Written English allows us to employ many contractions that come from the spoken language. The following is useful advice about when to write using contractions:
“Technically speaking, contractions aren't necessary in written English. Using the full version of a word is always grammatically correct. However, there are a number of reasons why contractions do serve a valuable stylistic purpose. For example:
Contractions make your writing seem friendly and accessible. They give the appearance that you are actually "talking" to your reader.
When writing dialogue in a novel or play, contractions help reflect how a character actually speaks.
Contractions help to save space when preparing advertisements, slogans, and other written works that must be short and to the point.”
(from http://www.yourdictionary.com/dictionar ... tions.html
But even in informal writing, we must select when to, and when not to, contract; and my guiding principle is to think of how a sentence might have been spoken. Here are some examples to try out. For the most part, there are no right/wrong answers. It depends on the context you envision for the statement, and consequently the stress you believe the verb would receive in each utterance:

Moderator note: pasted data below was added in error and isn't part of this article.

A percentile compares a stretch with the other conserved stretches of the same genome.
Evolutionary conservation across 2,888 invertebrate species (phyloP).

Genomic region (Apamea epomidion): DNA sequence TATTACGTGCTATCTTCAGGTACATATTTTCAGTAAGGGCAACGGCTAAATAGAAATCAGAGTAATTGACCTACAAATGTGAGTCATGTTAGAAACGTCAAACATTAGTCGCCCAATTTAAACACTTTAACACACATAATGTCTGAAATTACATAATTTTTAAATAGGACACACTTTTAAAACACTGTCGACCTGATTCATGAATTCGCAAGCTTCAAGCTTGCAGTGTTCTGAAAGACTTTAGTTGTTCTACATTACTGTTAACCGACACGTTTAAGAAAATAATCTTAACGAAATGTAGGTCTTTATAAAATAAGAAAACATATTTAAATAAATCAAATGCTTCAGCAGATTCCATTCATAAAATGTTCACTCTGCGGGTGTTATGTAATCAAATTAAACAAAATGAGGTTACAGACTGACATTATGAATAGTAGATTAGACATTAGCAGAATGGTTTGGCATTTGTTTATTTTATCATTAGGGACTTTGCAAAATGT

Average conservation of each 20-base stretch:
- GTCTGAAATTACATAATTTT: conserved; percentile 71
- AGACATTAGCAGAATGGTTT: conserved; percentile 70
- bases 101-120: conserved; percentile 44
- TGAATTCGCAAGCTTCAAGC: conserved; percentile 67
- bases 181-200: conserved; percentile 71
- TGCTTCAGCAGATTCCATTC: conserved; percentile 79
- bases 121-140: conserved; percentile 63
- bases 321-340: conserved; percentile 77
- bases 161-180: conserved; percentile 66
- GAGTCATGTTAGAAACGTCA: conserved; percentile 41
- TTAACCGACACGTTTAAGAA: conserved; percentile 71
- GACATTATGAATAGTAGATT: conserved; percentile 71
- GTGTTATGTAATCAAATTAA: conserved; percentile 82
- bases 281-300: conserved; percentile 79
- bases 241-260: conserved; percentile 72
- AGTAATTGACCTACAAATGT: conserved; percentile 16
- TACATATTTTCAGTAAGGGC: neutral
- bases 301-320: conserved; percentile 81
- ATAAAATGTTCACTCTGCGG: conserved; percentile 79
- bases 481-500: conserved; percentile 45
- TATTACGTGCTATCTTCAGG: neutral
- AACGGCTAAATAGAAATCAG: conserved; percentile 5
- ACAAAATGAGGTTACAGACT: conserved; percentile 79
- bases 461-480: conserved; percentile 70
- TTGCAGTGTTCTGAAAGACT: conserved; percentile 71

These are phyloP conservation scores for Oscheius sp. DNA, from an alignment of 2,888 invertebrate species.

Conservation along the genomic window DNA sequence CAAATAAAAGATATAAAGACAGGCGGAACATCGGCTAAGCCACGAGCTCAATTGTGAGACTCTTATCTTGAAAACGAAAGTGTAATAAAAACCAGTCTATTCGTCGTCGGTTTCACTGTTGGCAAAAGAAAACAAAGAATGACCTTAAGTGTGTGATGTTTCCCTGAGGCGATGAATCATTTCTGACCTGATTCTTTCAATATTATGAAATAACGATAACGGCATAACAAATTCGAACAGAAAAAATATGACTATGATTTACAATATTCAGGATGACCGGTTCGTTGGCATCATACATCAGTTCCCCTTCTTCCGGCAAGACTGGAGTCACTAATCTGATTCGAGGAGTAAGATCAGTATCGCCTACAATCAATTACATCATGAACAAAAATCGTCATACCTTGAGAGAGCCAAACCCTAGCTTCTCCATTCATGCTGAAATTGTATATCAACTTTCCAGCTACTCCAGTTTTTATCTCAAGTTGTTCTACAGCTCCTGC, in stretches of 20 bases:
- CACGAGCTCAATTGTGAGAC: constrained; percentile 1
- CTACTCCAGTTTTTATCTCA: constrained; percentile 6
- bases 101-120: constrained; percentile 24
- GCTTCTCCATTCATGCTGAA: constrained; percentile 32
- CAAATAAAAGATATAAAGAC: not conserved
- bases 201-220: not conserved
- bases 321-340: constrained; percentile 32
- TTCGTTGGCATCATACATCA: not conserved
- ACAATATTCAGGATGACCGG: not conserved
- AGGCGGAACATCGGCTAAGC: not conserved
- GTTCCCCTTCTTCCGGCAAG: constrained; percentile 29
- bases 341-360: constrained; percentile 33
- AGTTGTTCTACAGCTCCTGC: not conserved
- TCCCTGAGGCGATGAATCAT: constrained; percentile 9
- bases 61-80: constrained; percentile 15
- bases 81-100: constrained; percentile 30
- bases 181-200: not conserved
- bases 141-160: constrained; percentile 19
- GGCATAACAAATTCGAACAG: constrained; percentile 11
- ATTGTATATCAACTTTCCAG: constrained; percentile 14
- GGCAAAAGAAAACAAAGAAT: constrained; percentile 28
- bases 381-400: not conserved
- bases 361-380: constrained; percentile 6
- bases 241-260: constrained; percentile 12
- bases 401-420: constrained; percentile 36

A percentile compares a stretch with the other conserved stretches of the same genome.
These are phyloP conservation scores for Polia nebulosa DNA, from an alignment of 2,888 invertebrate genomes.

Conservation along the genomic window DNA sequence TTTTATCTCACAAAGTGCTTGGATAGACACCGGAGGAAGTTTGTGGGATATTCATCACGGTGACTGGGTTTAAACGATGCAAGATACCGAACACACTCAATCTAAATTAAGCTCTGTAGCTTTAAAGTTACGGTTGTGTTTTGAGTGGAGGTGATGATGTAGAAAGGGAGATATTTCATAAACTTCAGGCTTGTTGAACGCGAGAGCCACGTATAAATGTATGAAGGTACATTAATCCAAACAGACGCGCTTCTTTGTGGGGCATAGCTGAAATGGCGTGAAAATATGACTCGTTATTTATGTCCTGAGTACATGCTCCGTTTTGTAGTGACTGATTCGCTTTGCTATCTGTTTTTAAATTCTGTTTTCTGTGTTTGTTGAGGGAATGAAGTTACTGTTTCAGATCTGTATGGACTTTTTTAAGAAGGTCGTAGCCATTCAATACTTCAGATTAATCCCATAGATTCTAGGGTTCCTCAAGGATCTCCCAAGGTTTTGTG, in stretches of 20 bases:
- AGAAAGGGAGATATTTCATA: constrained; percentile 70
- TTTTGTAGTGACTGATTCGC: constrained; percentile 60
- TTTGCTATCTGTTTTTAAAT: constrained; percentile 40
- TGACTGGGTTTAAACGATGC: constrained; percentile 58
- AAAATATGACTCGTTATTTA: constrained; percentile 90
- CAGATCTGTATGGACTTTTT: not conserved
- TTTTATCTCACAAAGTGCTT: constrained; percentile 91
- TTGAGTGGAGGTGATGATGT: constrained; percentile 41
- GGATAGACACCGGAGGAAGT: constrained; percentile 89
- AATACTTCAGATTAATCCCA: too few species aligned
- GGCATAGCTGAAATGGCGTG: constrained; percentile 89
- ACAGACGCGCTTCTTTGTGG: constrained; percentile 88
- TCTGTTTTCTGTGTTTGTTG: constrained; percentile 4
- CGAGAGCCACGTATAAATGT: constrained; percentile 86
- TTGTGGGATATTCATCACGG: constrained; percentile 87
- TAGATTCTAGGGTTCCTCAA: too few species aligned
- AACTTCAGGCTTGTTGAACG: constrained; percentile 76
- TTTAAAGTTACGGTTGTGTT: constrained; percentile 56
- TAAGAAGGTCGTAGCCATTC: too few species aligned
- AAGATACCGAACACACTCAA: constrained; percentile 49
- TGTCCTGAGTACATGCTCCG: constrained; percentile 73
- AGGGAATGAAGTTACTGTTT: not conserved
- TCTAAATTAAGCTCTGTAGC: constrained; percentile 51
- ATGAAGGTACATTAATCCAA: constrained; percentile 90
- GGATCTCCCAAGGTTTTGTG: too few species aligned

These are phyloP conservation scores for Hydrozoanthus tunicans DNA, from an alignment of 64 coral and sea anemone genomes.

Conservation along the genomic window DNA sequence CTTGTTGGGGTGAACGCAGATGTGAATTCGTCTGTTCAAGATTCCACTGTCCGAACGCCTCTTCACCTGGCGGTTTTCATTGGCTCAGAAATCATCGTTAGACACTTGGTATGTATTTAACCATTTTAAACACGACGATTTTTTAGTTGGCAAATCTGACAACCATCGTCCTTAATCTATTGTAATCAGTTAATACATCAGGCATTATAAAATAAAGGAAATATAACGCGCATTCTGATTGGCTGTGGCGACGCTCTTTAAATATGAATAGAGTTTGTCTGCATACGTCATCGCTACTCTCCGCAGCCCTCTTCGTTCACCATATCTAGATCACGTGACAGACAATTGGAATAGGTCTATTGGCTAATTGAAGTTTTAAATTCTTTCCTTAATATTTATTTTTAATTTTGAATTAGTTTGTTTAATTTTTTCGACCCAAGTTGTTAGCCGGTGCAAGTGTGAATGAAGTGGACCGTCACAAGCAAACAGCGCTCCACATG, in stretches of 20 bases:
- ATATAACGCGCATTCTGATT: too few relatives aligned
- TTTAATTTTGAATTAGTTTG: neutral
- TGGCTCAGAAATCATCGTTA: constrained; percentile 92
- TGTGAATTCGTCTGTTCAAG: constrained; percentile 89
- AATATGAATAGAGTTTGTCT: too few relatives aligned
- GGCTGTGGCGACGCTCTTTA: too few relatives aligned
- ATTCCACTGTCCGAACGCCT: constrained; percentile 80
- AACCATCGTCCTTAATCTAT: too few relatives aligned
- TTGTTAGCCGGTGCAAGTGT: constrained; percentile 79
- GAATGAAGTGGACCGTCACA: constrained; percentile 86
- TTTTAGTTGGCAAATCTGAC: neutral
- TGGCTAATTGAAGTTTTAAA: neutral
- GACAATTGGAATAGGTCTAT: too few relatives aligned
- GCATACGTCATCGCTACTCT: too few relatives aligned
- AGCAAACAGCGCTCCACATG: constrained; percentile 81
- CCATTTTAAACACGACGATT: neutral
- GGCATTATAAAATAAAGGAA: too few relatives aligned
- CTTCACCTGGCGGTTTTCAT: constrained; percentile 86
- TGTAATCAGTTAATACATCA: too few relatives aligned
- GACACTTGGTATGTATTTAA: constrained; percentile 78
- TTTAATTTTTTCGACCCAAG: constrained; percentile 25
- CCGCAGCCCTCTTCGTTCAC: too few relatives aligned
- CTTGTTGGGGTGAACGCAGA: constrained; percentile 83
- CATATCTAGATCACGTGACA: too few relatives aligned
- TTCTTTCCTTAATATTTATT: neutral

(1) You are not sure he was right, but I am.
(2) You are not sure he was right, but I am absolutely convinced he was.
(3) You are sure he is right, and I am sure he is wrong.
(4) You would think he would have gone straight home if he had not been feeling well!
(5) I changed my mind. I had thought that way until you proved he is right.
(6) There is no contradiction: I had agreed she would go first.
Try to give a short justification for each of your choices. Have fun!